Every year, especially in the beginning, I always tweak my kitchen gardens.  For me, that’s part of the fun of gardening – nothing is permanent, change is good (and necessary), and I don’t have to live with my mistakes.  When one is a perfectionist (there, I outed myself!), gardening can be a free-ing experience.  So, while I’m waiting for my seed catalogues to arrive (thanks to the list from The Far North Garden), I’ll take a look at what worked – and what didn’t – in my garden. 

Below is a scaled sketch of my kitchen garden where 1 square = 1 foot.  I find photos can be tasty and inspirational but there’s nothing like a plan to show you how it all works together.

Garden plan and planting schedule 09

Garden plan and planting schedule 09

  • The size of it (300 sq. ft. total with about 187 sq. ft. of growing space), I realized, worked for my schedule and energy levels – I design, plant, and maintain the garden mostly by myself and spend, on average, a couple of hours a week pulling weeds, tying up plants, cleaning up, etc.  My network of paths cuts down the amount of growing space I have but, in the future, I can always convert the paths to beds if I need more room (and have the time and energy too). 


  • For the most part, I like the path and bed layout.  The central axis (2 ft. wide) relates to the kitchen window and formalizes the garden style (order and control is another reason I garden but feel free to laugh, since I often do, at the thought that I have more than a smidge of control over any of it!).  The narrower 1-1/2 ft. cross-axis paths allow me to create 4 x 4 ft. beds – a dimension that suits my body proportions since it allows me to stand in the path and comfortably reach halfway across the bed, protecting the soil from compaction.  I think I’ll remove the bed in front of the garage door though (on the left-hand side of the plan), since it makes the space feel too congested.  Ditto for the bed by the garden gate (at the top of the plan).  I’ll lose planting space but I like to have room to inhabit my kitchen garden so I’m fine with the trade-off.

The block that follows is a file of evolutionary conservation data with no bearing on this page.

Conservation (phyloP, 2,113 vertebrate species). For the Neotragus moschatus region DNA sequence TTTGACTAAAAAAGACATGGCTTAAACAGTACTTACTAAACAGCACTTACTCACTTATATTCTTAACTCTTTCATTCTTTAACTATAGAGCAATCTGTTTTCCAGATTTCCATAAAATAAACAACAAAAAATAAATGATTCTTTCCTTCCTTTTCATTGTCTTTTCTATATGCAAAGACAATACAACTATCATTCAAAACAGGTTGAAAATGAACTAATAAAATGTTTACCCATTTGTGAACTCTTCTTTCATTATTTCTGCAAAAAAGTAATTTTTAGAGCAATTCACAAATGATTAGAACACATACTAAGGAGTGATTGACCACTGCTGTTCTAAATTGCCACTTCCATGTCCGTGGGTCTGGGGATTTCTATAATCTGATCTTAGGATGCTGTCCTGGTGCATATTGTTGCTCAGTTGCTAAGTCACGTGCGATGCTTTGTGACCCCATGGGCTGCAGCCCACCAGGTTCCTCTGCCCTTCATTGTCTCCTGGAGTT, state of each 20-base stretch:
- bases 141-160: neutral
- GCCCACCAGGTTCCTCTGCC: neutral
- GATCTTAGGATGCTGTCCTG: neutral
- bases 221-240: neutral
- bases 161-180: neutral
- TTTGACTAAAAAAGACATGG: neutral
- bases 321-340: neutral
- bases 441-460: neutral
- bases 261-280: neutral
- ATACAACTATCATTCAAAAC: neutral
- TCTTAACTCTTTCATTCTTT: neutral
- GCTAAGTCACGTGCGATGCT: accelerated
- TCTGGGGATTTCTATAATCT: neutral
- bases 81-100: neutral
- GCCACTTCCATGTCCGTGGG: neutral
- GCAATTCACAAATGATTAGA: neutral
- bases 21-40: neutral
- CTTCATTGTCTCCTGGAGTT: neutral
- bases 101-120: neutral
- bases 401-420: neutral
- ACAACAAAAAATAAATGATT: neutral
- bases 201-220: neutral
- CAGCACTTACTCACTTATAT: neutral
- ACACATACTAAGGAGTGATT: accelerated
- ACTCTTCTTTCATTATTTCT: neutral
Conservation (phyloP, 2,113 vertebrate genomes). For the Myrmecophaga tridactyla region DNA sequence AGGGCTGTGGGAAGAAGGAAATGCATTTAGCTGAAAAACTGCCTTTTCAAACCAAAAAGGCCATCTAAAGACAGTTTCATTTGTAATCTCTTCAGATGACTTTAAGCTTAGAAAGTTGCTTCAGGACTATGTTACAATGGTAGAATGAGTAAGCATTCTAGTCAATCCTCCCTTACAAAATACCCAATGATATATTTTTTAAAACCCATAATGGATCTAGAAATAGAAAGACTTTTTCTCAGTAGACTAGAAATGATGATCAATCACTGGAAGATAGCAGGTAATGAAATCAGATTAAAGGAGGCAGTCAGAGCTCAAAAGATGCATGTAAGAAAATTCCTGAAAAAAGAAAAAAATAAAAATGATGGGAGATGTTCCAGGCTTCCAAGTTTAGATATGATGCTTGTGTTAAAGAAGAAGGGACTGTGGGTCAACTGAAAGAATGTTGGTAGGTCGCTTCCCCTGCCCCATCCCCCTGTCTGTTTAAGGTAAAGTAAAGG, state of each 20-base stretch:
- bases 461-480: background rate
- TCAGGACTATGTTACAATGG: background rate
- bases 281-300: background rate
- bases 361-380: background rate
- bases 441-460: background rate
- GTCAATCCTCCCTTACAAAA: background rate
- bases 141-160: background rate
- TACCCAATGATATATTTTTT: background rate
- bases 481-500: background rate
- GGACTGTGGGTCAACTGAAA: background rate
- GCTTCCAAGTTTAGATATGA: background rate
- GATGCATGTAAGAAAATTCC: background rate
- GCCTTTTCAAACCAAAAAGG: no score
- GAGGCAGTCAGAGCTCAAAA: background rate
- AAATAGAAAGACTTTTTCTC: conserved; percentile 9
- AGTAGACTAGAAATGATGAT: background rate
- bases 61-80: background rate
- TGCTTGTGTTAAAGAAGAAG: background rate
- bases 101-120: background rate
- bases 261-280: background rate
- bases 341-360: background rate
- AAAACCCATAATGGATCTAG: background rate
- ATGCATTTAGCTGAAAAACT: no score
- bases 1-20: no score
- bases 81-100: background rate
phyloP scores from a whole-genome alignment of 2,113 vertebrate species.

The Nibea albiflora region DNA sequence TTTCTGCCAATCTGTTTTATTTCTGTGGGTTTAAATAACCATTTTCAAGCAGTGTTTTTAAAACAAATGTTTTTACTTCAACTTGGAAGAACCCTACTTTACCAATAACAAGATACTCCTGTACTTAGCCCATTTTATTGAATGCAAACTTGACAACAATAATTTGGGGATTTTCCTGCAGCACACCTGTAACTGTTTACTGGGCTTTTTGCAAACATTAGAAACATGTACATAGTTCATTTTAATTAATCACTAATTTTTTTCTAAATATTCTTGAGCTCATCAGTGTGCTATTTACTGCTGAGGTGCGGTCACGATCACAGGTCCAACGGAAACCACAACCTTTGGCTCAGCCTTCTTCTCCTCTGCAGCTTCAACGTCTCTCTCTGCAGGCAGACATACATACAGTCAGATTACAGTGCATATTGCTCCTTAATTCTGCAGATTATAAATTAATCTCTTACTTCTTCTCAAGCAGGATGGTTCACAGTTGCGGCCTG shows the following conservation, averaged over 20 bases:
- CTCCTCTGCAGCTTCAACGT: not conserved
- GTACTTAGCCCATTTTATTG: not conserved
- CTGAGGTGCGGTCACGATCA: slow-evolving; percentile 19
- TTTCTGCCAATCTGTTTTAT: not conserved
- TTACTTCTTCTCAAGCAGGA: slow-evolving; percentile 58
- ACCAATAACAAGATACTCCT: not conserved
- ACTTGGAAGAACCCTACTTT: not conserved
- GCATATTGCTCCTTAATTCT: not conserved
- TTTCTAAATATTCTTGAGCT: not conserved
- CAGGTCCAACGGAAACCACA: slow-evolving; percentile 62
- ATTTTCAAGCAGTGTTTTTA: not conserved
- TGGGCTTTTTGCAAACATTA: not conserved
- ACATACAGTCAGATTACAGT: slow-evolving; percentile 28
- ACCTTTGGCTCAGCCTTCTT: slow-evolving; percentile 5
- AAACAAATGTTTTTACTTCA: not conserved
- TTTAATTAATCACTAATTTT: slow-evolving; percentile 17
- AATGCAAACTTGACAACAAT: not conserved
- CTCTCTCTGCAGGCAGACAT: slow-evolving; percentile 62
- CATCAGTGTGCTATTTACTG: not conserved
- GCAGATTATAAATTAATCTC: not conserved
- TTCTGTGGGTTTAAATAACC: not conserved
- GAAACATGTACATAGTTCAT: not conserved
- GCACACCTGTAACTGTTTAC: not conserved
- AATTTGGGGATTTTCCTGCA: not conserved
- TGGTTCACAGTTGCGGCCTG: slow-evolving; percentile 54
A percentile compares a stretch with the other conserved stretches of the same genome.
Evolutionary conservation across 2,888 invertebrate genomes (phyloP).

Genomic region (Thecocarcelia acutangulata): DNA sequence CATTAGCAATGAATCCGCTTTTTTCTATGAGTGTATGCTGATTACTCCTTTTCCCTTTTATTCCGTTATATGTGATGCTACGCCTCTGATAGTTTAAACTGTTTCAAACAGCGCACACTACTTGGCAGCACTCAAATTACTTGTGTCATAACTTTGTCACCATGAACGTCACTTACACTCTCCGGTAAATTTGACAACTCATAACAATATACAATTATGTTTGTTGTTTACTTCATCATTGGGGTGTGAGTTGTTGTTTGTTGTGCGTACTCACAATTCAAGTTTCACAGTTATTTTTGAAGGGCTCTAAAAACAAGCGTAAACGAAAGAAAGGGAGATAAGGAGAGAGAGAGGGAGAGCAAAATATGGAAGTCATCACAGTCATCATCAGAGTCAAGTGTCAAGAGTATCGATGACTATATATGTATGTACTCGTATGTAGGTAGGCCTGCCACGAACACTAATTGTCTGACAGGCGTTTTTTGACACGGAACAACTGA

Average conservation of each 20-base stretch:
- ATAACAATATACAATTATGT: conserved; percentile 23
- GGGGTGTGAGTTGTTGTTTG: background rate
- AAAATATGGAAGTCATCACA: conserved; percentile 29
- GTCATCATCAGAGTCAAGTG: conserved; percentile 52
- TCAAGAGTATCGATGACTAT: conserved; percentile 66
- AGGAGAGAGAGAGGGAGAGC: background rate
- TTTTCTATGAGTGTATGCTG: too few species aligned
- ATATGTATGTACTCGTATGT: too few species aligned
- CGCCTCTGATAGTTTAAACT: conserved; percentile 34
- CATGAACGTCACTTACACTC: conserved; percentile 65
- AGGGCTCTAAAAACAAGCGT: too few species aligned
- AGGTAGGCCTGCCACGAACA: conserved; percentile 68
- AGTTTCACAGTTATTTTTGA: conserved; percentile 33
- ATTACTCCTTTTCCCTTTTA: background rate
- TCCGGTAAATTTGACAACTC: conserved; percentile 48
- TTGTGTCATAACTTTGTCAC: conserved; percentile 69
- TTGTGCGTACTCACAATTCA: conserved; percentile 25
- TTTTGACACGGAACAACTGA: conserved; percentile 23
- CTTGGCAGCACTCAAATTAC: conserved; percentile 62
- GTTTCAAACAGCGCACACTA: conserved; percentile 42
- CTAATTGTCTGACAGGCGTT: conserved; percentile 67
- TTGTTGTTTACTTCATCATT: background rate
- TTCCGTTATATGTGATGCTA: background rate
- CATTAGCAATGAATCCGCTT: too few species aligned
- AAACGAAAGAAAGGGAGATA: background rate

• Speaking of beds, I really need to find an edging material.  Right now, I’m leaning toward wattle edging, a material I used in my Nova Scotian kitchen garden with fairly good success (unfortunately, this was before I learned the importance of documenting my work).  It’s a relatively easy, if time-consuming, DIY project and is free if you know someone who doesn’t mind you harvesting young willow saplings from their property.  It might be a little too rustic looking though, for the modern urban aesthetic I crave…

Bare soil paths = weeding nightmare
Bare soil paths = weeding nightmare
  • …but that might depend on the path material.  Last year I didn’t do anything because I couldn’t decide on what I wanted but that state of affairs can’t continue – even I, who loves weeding, was getting a little tired of keeping the paths free and clear.  I was quite taken by the twig carpet how-to idea from Chez Larsson but combining that with the wattle edging would be too much!  (The same can be said about plain old wood mulch.)  My favorite idea to date is 2 x 2 sq. ft. concrete pavers floating in pea gravel but it might be more than I’m willing to spend at this point in my garden’s life.  The debate rages on…


  • I need to extend next year’s harvest so I’m planning hoop houses and trying to find a spot for at least one cold frame.  And I need to decide if the compost bins are going within the garden space or in the back driveway.


  • The spiral tomato stakes worked fairly well, particularly on the cherry tomatoes.  The same could not be said for the bamboo stakes so it’s back to the drawing board for not only the tomatoes but the cucumbers, as well – they didn’t like the fence netting and kept trying to escape into the neighbor’s garden!


  • The garden was very colorful and lush, mostly because of the nasturtiums and Rainbow chard.  I’ll be keeping them in the planting scheme but seeding less of them and adding more flowers, with borage and calendula at the top of the list.  (I recommend Rosalind Creasy’s The Edible Flower Garden as a good primer on the topic.)  Once the seed catalogues arrive, I’ll start listing what else I’d like to try this year.

I think that’s probably going to be enough to ponder for now.